The White House on Sunday, Sept. 30 2018. Photo: Chas Hundley

President Donald Trump was impeached by the U.S. House of Representatives, a second time for the president, and a first for the nation. No other president has been impeached twice.

Several House Republicans joined their Democratic Party colleagues in voting to impeach President Donald Trump for his role in inciting a mob of his supporters that broke into the U.S. Capitol, ransacked congressional offices, and, according to Capitol Police, beat a police officer to death. Four others died, one shot by police, and three suffering what authorities described as “medical emergencies.” 

One impeachment article was brought against Trump, charging him with “Incitement of Insurrection,” condemning his role in the Jan. 6 events at the U.S. Capitol as a high crime against the U.S. Government. 

Prior to the rampage, Trump had given a speech to a group of his supporters, telling them, among other things, ‘‘if you don’t fight like hell you’re not going to have a country anymore,” according to the impeachment article. 

Breaking with their party majority, ten Republican representatives voted to impeach the president, including John Katko of New York, Liz Cheney of Wyoming, Adam Kinzinger of Illinois, Fred Upton and Peter Meijer of Michigan, Jaime Herrera Beutler and Dan Newhouse of Washington, Anthony Gonzalez of Ohio, Tom Rice of South Carolina, and David Valadao of California.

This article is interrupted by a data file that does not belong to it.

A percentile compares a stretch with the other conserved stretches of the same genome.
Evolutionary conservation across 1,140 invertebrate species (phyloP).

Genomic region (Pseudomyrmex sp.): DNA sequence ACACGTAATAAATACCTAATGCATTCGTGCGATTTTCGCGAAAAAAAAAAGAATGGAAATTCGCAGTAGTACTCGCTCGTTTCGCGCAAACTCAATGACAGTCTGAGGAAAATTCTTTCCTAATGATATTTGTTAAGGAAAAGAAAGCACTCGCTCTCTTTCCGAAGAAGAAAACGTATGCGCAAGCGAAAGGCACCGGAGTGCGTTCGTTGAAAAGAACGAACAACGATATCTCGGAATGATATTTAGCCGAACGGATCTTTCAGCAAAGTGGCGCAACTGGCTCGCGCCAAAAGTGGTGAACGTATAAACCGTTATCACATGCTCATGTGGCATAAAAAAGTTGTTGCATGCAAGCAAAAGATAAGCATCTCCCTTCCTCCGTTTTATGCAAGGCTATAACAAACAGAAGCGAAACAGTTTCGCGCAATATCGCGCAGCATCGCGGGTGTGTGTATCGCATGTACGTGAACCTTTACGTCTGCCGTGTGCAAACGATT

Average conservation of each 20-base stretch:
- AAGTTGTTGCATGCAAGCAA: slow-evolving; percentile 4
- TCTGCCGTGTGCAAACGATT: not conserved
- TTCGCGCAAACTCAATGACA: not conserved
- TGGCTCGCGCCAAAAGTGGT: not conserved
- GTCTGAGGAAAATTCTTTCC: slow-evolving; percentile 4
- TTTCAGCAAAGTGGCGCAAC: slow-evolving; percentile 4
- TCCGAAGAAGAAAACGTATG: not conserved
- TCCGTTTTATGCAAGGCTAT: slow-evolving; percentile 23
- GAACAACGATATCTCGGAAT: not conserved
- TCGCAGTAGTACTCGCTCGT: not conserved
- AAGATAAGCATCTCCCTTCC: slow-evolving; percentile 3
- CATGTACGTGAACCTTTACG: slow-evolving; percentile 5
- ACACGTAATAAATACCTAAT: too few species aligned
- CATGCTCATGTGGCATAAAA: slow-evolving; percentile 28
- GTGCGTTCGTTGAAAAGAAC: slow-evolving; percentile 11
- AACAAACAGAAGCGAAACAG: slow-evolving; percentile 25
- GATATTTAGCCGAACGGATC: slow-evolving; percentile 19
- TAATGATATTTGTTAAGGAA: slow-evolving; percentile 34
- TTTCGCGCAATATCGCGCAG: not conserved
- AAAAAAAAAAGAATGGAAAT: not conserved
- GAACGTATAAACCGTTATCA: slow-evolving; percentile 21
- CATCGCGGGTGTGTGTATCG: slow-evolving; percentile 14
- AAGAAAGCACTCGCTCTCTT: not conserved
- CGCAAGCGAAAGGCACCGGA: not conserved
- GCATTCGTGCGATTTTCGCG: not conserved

All Democratic Party representatives who voted cast a “yes” vote to impeach the president, including Oregon’s four Democratic Party representatives. 

Newly elected Republican Rep. Cliff Bentz of Ontario, Oregon voted no on impeachment. 

In total, 232 House members voted to impeach, with 197 voting not to impeach. 

The House will eventually submit the impeachment to the Senate, which is not in session. Senate Majority Leader Mitch McConnell’s office said he would not use his emergency powers to bring the senate back into session prior to Jan. 19 when the session is scheduled to begin, meaning that when the Senate finishes the impeachment trial, it is likely Trump will already be out of office, with Inauguration Day on Jan. 20. 

If convicted by the Senate, President Trump faces the possibility that he will be barred from holding political office in the U.S., if the Senate so votes.